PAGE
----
Obstruction

Obstruction of either the central airways or superior vena cava is a complication of cancer which can cause severe breathlessness.

What is known

Although there is not high level evidence to support these treatments, treatment guidelines recommend that for central airway obstruction causing dyspnoea, either endobronchial treatments (laser, brachytherapy, electrocautery, cryosurgery, stenting) or external beam radiotherapy may provide effective palliation. [1-2] A systematic review comparing external beam radiotherapy plus brachytherapy for obstruction with external beam radiotherapy alone showed no strong evidence to support adding brachytherapy to external beam radiotherapy, however. External beam radiotherapy alone seemed to be more effective than brachytherapy. [3]

There is evidence that both endovascular stenting and radiotherapy are effective in malignant superior vena cava obstruction. [1-2]

Steroids are frequently recommended for palliation in superior vena cava obstruction, but this practice has not been studied.

Implications for practice

  • Chemotherapy should be considered, where clinically appropriate, as the first line treatment for chemosensitive tumours causing obstruction. [4]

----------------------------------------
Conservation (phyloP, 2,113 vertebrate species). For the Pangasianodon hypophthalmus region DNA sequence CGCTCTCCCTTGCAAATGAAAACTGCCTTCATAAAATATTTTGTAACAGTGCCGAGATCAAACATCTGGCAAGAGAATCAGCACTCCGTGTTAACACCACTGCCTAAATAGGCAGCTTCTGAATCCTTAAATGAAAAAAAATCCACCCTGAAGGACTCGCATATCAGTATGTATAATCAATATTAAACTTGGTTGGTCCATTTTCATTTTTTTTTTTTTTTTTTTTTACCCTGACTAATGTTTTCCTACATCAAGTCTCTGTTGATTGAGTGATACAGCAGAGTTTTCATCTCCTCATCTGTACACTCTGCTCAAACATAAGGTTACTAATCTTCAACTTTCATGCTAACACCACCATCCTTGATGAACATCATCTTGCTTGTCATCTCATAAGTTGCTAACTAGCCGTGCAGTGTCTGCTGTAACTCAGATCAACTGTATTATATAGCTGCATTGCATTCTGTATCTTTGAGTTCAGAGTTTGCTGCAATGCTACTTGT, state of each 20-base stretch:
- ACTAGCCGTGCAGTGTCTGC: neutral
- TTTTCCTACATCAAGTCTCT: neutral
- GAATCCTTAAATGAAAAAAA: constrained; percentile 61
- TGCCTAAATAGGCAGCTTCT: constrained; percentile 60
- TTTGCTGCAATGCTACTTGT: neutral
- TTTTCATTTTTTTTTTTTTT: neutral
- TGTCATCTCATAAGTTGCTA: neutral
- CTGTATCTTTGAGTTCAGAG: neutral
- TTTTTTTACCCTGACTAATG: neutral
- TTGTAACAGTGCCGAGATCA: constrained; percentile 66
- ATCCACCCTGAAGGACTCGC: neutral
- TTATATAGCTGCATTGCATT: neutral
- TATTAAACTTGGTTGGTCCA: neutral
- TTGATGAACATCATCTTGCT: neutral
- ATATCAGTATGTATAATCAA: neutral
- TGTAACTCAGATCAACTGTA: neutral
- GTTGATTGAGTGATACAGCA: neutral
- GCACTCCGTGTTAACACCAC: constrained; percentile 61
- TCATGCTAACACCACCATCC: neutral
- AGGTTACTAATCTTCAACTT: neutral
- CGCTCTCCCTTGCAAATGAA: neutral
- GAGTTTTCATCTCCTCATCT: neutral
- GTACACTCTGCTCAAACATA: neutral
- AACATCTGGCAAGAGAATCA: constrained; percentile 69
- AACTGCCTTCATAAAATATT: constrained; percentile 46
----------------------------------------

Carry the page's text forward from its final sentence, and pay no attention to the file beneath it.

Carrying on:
• Based on a recent systematic review, patients with non-small cell lung cancer who have recurrent obstruction after being treated with external beam radiotherapy, could be considered for treatment with brachytherapy. [3]
  • Referral for stenting or radiotherapy for superior vena cava obstruction, or radiotherapy, stenting or endobronchial treatment for central airway obstruction should be offered if clinically appropriate.
  • Dyspnoea associated with obstruction can be severe and distressing. If active interventions are either inappropriate or impossible, palliation should focus on pharmacologically minimising distress for the patient (and for their family and caregivers) by promptly treating with opioids, and / or anxiolytics and sedatives. [5-6]

PubMed Searches

Airway Obstruction
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  1. Kvale PA, Simoff M, Prakash UB; American College of Chest Physicians. Lung cancer. Palliative care. Chest. 2003 Jan;123(1 suppl):284S-311S.
  2. Scottish Intercollegiate Guidelines Network (SIGN). Management of patients with lung cancer. A national clinical guideline. 2005 Feb;SIGN publication no. 80.
  3. Reveiz L, Rueda JR, Cardona AF. Palliative endobronchial brachytherapy for non-small cell lung cancer. Cochrane Database Syst Rev. 2012 Dec 12;12:CD004284.
  4. Ripamonti C. Management of dyspnea in advanced cancer patients. Support Care Cancer. 1999 Jul;7(4):233-43.
  5. Salacz ME, Weissman DE. Controlled sedation for refractory suffering: part 1. J Palliat Med. 2005 Feb;8(1):136-7.
  6. Cherny N, Radbruch L. European Association for Palliative Care (EAPC) recommended framework for the use of sedation in palliative care. Palliat Med. 2009 Oct;23(7):581-93.

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Last updated 18 January 2017